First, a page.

When members of a beehive are diseased—when their temperament changes or the queen is unable to lay eggs–– beekeepers use a practice called requeening, in which one queen is substituted for another to disrupt the current patterns in the hive and create new healthy patterns that will allow its members to grow and thrive. It is impossible not to notice the irony: the queen has an important role in keeping the hive actively developing and yet, once her “usefulness” has passed, she is discarded.
Everyone love a good puzzle–but in this collection of mysterious microreviews, there’s more to the story than just a carefully woven plot. These four titles take the mystery genre and use it to explore class, gender, race, and revolution. From a man who is searching for the literal woman of his dreams to the subtle tensions between two families–one Black and one white–in apocalyptic Long Island, these stories make you reconsider what the mystery novel can do.
My mother kept secrets and spoke to me in a kind of code. Nothing was straightforward. From childhood, I had to figure out how to read her mind, to intuit the contours of her reality. If I developed empathy, at first, it wasn’t so much a way to find a connection as a survival strategy. (xx)
Secrets, taboo topics, and mystifying family tensions set the stage for Sherry Turkle’s memoir, The Empathy Diaries. Her memoir is a transformational journey from an anxiety-infused childhood to an adulthood devoted to psychological insight and excellence in scholarship. Turkle is the Abby Rockefeller Professor of Social Studies, Science and Technology at the Massachusetts Institute of Technology (MIT). Her highly regarded books, especially Reclaiming the Conversation: The Power of Talk in the Digital Age and Alone Together, probe the psycho-social impact of the digital world.
The Disturbed Girl’s Dictionary by NoNieqa Ramos (Carolrhoda Lab 2019)
Reviewed by Kathryn Leonard-Peck
In this hybrid review, Leonard-Peck combines poetry and critical reading to map the emotional landscape of this stunning YA novel, which as a 2019 YALSA Best Fiction for Young Adults Selection and a 2018 New York Public Library Best Book for Teens. For more reviews that challenge the form, click here.
In this round of microreviews, we’re focusing on feelings, from one author’s illustrated year with Seasonal Affective Disorder to the complex emotions contained with three generations of an Indian family. These books focus on the emotional landscapes of their subjects–and ultimately advocate for a world in which art, and the complex experiences and emotions it evokes, is inherently valuable.
Karthik Sethuraman is an Indian-American living in California. His works have appeared or are forthcoming in The Rumpus, AAWW, Hot Metal Bridge, and Fairy Tale Review, among others. One work, Saramakavi, was performed at the Asian Art Museum where he was a KSW writing fellow. His chapbook, Prayer Under Eyelids, is available from Nomadic Press.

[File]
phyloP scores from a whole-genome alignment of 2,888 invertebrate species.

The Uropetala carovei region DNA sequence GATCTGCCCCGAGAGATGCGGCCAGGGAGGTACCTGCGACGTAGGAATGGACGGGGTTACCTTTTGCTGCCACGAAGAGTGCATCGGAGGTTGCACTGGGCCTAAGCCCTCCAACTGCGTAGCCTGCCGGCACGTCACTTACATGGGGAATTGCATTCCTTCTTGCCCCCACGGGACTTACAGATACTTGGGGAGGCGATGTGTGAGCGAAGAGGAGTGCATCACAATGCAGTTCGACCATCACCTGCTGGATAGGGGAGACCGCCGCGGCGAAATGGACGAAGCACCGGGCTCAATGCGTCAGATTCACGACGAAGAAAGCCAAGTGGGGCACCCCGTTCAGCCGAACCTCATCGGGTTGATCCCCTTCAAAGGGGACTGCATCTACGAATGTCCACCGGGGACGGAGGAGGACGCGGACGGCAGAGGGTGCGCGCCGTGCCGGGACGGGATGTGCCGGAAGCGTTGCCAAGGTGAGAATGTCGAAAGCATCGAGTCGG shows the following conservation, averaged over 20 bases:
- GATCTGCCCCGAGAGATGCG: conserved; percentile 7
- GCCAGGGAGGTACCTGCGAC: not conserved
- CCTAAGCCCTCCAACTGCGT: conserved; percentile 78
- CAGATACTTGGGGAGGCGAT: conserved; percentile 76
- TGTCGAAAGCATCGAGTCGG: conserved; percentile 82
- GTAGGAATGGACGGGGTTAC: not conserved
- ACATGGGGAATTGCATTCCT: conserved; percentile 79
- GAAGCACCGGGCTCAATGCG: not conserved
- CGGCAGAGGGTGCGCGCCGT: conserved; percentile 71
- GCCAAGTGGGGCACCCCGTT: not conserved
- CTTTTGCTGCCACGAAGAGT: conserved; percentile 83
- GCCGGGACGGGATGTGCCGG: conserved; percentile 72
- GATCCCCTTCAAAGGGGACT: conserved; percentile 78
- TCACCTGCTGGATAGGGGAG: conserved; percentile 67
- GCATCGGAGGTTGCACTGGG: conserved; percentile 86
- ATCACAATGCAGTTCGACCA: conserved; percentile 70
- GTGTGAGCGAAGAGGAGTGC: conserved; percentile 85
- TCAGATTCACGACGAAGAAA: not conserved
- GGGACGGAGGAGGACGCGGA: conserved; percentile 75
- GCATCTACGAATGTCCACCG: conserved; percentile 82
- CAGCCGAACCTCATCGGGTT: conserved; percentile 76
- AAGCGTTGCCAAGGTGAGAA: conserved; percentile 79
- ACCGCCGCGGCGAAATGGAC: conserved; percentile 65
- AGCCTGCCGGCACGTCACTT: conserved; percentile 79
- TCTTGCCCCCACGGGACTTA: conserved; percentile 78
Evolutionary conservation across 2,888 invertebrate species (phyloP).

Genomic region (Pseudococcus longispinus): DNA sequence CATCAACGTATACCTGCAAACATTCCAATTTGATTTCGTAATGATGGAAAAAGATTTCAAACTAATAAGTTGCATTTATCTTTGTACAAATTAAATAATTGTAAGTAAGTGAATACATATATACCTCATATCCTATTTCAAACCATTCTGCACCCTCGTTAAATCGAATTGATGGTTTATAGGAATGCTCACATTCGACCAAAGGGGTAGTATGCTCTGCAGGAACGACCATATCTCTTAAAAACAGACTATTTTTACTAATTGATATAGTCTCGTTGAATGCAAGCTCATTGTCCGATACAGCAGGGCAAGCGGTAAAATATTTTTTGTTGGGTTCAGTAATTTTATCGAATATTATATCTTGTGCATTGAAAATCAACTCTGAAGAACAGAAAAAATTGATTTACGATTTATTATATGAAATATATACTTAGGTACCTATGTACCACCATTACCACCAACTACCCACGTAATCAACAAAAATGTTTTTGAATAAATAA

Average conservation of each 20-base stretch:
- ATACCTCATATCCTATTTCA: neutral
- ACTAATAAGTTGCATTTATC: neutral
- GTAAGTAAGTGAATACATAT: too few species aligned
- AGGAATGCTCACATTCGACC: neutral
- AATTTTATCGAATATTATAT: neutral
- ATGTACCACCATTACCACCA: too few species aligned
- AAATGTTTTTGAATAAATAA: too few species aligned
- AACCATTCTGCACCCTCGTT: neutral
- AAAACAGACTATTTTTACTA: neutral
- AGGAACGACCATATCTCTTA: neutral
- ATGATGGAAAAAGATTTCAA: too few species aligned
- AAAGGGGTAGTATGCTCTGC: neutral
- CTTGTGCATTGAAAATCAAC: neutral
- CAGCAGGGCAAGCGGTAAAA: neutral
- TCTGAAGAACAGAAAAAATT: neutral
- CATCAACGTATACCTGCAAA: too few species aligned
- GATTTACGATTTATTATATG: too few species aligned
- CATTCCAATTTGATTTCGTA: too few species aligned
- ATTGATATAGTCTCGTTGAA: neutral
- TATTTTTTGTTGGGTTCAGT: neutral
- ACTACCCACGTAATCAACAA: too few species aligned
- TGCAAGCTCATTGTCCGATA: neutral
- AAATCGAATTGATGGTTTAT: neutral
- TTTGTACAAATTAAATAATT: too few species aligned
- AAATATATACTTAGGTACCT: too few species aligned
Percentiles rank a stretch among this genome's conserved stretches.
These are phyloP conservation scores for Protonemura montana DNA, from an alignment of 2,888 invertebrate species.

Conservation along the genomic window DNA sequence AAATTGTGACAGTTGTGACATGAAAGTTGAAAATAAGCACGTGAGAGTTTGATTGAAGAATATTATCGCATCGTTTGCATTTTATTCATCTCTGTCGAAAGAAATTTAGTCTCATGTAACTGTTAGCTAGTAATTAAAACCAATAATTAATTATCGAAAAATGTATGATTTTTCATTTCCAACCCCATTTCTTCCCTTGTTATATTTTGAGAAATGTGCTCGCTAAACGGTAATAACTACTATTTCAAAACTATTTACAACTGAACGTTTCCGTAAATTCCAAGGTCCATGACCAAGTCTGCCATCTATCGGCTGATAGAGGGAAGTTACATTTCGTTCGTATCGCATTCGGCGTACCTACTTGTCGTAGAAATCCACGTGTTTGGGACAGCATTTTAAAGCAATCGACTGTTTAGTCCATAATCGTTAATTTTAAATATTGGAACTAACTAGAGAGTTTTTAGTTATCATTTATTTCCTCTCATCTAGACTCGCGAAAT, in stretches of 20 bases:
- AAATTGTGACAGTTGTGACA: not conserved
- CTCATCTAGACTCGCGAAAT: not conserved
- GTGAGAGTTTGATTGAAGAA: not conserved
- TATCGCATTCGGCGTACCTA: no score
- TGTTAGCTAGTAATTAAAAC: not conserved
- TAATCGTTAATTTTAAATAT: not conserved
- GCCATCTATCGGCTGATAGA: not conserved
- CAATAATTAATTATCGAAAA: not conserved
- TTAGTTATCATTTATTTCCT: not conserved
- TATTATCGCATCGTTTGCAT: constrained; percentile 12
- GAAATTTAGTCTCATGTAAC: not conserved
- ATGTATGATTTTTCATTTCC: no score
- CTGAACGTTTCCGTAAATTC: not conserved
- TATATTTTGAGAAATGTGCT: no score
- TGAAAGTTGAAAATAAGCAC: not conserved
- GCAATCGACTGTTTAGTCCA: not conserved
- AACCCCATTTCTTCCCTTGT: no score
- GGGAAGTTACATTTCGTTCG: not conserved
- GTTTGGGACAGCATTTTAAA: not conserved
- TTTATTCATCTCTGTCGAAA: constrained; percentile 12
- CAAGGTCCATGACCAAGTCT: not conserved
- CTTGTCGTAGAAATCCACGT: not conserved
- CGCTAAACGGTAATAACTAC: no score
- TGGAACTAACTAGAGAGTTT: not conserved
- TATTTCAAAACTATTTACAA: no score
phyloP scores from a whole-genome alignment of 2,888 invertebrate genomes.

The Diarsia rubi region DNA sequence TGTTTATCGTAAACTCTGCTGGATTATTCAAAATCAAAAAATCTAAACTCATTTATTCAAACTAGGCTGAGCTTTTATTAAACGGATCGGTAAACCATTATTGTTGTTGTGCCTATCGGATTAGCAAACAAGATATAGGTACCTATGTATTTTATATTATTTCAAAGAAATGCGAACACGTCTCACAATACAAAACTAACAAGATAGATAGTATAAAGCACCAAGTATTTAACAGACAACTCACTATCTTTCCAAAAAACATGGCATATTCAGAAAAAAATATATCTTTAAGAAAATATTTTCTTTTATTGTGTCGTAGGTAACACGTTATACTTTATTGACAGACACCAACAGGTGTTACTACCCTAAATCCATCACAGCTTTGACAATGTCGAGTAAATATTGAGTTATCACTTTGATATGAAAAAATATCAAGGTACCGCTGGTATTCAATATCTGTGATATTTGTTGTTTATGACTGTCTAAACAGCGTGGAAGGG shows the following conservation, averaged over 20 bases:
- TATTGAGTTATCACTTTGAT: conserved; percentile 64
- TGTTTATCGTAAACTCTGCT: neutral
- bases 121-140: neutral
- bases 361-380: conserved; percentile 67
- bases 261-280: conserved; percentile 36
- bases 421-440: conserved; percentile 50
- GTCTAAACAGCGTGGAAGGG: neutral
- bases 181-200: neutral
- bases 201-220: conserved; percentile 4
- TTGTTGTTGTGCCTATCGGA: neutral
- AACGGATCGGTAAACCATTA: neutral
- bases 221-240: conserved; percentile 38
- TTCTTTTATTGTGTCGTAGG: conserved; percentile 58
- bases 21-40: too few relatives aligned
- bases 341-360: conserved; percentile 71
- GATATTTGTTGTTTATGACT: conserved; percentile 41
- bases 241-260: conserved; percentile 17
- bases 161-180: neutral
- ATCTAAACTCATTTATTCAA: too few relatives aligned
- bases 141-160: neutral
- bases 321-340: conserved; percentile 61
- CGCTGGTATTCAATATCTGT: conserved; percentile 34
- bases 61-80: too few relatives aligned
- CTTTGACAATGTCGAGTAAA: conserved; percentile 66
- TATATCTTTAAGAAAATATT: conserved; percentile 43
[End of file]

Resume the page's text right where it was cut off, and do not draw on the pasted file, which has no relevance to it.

tiny, beautifully made arrows of calcium carbonate,
I could hear it eating.
The velocity of the ill, however, is like the velocity of the snail
I am going to withdraw from the world
We so often treat things as other
In a box in a box
This poem was created using quotes from the book and notes from our Drizzle Summer Book Club discussion on The Sound of a Wild Snail Eating by Elisabeth Tova Bailey. It was written collaboratively by Patricia Steckler, Claudine Mininni, Sarena Brown, and Rebecca Valley. You can find the writer bios here. To learn more about the book that inspired the poem, check out our micro review.
“Last night I dreamt I went to Manderley again,” starts Daphne du Maurier’s gothic classic, drawing readers into the privileged life of the de Winters and the mysterious circumstances surrounding the death of Maxim de Winter’s first wife, Rebecca (1). Mrs. de Winter, Maxim’s second wife, serves as our eyes as we learn about the house’s inhabitants and customs, unraveling the multiple sides of Manderley and all its occupants. This is especially apparent in the novel’s titular character, Rebecca, although she never appears on the page herself. Rebecca’s larger-than-life presence casts a unique shadow upon each person she encounters. The people who survive Rebecca carry her memories and shape her legacy, not unlike some of history’s famous and forgotten women. As Mrs. de Winter searches for Rebecca’s truth, we begin to understand the impossibility of knowing a person, particularly, a woman, through the many layers of gossip, history, and bias.
After way too many years following an academic calendar, I still think of August as a month on the cusp of new beginnings. That’s why today we’re sharing our stories of transformation–of starting over in a new place, a new era of your life, even a new body.
In our books this month, a family of refugees rebuild their lives in a country that is not as magical as they once believed. The world literally pauses, waiting for one child to flip a switch. A woman turns into a wolf. Anything is possible in these books of transformation, which speak to the ways we are constantly changing, starting over, making ourselves new.